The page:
On Thu, 2009-01-15 at 16:03 -0800, Darren Duncan wrote:
> Patrick R. Michaud wrote (on p6c):
> > On Thu, Jan 15, 2009 at 08:53:33AM +0100, Moritz Lenz wrote:
> >> Another thing to keep in mind is that once we start to have a Perl 6
> >> prelude, we might decide to be nice neighbors and share it with other
> >> implementations, as far as that's practical.
> > My guess is that there will be a shared prelude that is maintained
> > in a central repository like the spectests, but that individual
> > implementations are likely to want or need customized versions of
> > the prelude for performance or implementation reasons. In this
> > sense the shared prelude acts as a "reference standard" that
> > implementations can use directly or optimize as appropriate.
> What I recommend, and forgive me if things already work this way, is to
> the Prelude so that it defines every Perl 6 core type and operator using pure
> Perl 6, complete enough such that there are as few as possible actual
> not defined in terms of other things. This Prelude would then be shared
> unchanged between all the Perl 6 implementations.
> Then, each implementation would also define its own PreludeOverride file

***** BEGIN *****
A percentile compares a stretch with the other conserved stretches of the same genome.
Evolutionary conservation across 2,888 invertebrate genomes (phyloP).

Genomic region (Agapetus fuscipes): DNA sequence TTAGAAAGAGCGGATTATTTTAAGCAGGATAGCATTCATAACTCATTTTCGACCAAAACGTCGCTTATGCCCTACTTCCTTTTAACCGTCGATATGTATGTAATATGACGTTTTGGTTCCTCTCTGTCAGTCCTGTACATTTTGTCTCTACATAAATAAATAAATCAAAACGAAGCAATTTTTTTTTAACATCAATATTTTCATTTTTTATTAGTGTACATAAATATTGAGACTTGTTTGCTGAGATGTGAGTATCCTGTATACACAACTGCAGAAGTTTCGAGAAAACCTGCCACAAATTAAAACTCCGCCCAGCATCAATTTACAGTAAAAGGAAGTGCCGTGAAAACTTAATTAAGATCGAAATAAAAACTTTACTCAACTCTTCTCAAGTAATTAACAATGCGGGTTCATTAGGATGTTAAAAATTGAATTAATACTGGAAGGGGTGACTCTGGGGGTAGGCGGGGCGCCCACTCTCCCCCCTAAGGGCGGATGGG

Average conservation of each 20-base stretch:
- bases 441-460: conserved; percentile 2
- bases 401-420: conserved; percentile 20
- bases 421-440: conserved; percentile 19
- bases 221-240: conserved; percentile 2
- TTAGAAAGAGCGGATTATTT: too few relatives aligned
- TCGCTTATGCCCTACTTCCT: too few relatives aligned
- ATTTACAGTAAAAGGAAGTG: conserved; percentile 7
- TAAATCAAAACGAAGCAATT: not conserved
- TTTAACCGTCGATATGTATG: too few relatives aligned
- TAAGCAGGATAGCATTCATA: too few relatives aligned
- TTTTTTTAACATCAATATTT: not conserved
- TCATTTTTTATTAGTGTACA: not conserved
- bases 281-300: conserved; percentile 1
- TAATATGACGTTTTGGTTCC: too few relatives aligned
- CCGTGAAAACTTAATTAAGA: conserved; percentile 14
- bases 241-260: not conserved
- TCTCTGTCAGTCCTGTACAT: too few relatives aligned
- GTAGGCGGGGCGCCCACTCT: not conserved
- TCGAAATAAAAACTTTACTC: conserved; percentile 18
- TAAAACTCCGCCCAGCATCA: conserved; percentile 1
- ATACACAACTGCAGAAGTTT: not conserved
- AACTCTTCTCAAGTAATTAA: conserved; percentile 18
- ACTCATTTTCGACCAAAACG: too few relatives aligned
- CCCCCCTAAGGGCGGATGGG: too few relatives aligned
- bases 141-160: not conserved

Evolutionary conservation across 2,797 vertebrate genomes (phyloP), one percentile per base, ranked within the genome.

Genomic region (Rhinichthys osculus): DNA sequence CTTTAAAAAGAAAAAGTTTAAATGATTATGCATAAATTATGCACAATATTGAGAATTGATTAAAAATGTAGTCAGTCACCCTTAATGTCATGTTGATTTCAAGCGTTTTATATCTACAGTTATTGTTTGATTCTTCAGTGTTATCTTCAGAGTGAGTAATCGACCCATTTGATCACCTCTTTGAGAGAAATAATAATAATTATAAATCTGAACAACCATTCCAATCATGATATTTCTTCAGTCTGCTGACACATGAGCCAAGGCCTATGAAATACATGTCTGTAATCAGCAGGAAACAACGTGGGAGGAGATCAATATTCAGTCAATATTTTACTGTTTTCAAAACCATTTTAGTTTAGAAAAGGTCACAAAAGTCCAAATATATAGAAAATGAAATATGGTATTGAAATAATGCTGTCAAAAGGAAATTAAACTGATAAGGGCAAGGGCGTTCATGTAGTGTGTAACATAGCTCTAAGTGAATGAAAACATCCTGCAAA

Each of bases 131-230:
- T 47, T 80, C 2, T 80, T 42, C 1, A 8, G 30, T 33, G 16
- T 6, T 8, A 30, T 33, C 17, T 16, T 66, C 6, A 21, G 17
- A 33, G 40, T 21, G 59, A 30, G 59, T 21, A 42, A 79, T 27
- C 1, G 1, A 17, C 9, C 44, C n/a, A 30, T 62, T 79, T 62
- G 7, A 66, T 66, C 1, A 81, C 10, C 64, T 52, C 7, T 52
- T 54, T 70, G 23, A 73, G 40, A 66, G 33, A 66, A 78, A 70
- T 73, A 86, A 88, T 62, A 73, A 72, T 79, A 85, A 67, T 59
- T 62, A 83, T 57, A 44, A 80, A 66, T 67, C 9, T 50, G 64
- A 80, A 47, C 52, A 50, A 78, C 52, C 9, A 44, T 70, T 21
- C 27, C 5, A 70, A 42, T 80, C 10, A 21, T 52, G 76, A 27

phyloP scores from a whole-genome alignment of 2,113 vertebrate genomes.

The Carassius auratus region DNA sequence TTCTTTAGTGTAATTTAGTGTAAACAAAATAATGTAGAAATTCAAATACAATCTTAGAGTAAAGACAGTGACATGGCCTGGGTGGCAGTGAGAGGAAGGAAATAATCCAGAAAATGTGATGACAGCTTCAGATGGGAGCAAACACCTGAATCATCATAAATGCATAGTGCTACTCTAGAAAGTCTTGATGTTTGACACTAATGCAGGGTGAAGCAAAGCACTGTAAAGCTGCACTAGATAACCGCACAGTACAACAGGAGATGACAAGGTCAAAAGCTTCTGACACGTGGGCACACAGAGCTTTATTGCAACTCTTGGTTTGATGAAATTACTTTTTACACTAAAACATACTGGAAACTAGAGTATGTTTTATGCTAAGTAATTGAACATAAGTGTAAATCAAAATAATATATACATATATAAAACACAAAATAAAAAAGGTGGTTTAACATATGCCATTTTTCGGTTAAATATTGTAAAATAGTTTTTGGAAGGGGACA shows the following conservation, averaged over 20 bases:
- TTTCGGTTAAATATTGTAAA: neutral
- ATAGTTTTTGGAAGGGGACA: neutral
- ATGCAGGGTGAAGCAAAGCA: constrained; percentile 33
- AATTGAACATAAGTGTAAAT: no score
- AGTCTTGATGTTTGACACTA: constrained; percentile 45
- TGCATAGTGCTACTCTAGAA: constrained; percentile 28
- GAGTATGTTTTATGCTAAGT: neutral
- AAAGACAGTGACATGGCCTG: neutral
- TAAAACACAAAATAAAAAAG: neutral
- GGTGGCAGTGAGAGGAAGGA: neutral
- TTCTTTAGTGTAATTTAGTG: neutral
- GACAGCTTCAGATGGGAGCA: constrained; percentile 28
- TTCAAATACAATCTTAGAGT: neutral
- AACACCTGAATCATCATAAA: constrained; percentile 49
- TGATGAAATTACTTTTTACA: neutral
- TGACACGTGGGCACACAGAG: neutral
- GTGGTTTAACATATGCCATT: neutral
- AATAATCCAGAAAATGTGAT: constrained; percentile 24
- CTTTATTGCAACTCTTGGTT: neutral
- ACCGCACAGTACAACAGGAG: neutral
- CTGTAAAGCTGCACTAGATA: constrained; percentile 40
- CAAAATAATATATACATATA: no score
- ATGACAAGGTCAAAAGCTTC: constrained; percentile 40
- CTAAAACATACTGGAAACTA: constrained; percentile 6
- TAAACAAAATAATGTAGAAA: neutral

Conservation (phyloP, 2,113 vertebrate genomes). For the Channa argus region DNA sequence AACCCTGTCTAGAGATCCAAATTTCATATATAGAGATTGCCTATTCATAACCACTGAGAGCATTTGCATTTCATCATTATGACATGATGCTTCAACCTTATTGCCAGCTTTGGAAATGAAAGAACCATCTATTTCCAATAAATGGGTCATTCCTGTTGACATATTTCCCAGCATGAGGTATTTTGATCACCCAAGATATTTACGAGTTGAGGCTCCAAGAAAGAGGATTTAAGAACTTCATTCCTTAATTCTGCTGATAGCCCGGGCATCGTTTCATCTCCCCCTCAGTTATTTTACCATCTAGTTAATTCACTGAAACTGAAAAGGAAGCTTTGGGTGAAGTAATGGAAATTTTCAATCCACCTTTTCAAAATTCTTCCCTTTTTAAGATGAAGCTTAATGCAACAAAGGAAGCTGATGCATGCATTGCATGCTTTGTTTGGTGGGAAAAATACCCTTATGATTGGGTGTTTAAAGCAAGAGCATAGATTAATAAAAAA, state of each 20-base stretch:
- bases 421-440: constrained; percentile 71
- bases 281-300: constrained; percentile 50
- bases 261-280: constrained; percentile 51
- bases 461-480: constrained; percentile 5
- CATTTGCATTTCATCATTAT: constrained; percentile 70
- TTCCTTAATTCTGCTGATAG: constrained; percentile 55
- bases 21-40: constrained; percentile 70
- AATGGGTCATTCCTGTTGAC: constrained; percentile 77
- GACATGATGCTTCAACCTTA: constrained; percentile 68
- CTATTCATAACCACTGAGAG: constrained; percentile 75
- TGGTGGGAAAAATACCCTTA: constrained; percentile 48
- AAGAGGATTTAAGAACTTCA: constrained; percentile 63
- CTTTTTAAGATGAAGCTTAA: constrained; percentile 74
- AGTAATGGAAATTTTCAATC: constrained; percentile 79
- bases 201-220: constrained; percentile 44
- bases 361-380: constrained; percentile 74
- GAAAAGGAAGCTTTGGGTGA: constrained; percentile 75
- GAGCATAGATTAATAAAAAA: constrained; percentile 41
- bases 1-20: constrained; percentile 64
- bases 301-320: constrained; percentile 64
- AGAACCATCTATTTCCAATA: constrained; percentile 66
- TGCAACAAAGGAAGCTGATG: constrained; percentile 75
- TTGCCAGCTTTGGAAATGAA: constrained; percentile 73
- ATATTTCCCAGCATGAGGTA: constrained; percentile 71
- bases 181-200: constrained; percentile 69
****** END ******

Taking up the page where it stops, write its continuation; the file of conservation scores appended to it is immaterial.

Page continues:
> can be different) in which it lists a subset of the type and operator
> definitions in the Prelude that the particular implementation has its own
> implementation-specific version of, and the latter then takes precedence over
> the former in terms of being compiled and executed by the implementation.
The problem with this method is that there are usually *several* ways to
implement each feature in terms of some number of other features. The
creators of the shared prelude are then stuck with the problem of
deciding which of these to use. If their choices do not match the way a
particular implementation is designed, it will then be necessary for the
implementation to replace large swaths of the Prelude to get decent
For example, implementations in pure C, Common Lisp, and PIR will
probably have VASTLY different concepts of available and optimized
primitive operations. A prelude written with any one of them in mind
may well be pessimal for one of the others.
That's not to say it's not a useful idea for helping to jumpstart new
implementations -- I just somewhat doubt that a mature implementation
will be able to use more than a fraction of a "common" prelude.
P.S. I did this sort of thing once -- a Forth prelude that attempted to
minimize the primitive set, and it *was* very nice from an abstract
perspective. Unfortunately, it also made some operations take millions
of cycles that would take no more than one assembly instruction on just
about every CPU known to man. It's a REALLY easy trap to fall into.